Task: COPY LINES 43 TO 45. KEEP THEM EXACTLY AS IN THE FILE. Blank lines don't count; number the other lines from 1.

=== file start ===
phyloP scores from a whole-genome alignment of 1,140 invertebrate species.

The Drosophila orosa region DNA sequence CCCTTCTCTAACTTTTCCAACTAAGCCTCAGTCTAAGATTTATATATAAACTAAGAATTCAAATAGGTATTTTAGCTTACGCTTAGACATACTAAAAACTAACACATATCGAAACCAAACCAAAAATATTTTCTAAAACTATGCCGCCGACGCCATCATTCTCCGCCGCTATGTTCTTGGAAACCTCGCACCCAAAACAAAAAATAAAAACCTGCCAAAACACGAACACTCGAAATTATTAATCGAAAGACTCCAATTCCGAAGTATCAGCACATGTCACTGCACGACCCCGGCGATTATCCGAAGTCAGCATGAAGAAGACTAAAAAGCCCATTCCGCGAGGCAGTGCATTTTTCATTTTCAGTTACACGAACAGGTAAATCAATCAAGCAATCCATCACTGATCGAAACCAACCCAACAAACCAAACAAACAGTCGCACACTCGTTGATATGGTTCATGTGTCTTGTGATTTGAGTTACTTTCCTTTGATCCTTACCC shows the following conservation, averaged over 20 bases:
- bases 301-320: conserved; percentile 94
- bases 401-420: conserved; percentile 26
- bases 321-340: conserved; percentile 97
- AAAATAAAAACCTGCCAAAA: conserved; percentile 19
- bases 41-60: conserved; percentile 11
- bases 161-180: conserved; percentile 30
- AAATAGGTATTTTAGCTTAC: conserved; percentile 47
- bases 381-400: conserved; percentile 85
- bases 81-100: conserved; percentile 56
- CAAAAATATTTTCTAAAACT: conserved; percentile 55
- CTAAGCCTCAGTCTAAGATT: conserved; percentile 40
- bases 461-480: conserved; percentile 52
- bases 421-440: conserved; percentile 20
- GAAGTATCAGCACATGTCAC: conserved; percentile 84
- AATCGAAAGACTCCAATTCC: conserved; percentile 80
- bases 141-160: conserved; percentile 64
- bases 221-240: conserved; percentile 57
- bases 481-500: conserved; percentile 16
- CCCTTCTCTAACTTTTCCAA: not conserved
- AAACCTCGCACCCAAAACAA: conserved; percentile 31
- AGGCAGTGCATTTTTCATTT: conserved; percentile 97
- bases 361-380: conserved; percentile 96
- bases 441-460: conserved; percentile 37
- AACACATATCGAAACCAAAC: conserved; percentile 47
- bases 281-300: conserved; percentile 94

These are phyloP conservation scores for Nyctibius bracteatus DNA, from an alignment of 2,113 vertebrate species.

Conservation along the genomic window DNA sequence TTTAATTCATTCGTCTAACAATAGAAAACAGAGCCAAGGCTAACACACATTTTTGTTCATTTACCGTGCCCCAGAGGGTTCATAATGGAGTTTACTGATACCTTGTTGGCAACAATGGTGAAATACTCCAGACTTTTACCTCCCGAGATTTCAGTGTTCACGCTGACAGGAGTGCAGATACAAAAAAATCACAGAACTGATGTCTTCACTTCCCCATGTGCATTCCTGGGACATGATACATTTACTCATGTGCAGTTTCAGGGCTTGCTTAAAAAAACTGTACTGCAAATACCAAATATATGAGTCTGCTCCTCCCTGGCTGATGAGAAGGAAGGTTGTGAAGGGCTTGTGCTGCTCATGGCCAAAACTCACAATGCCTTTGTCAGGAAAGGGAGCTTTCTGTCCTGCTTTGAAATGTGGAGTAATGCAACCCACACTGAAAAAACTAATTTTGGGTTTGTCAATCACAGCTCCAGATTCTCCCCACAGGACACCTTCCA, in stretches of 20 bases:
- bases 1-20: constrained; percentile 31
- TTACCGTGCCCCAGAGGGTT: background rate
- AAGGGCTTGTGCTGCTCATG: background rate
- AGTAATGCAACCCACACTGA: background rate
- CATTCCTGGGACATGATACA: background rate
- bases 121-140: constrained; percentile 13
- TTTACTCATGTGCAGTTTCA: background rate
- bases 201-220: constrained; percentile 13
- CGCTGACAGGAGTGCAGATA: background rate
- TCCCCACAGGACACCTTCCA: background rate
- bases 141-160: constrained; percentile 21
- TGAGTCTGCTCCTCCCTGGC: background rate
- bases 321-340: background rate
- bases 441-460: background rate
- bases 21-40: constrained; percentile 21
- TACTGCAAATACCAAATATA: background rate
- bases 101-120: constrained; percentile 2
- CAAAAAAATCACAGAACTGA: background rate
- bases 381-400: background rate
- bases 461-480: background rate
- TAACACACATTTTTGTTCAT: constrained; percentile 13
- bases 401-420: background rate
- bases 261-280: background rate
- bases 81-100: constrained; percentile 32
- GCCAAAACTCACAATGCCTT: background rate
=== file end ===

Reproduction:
- bases 441-460: background rate
- bases 21-40: constrained; percentile 21
- TACTGCAAATACCAAATATA: background rate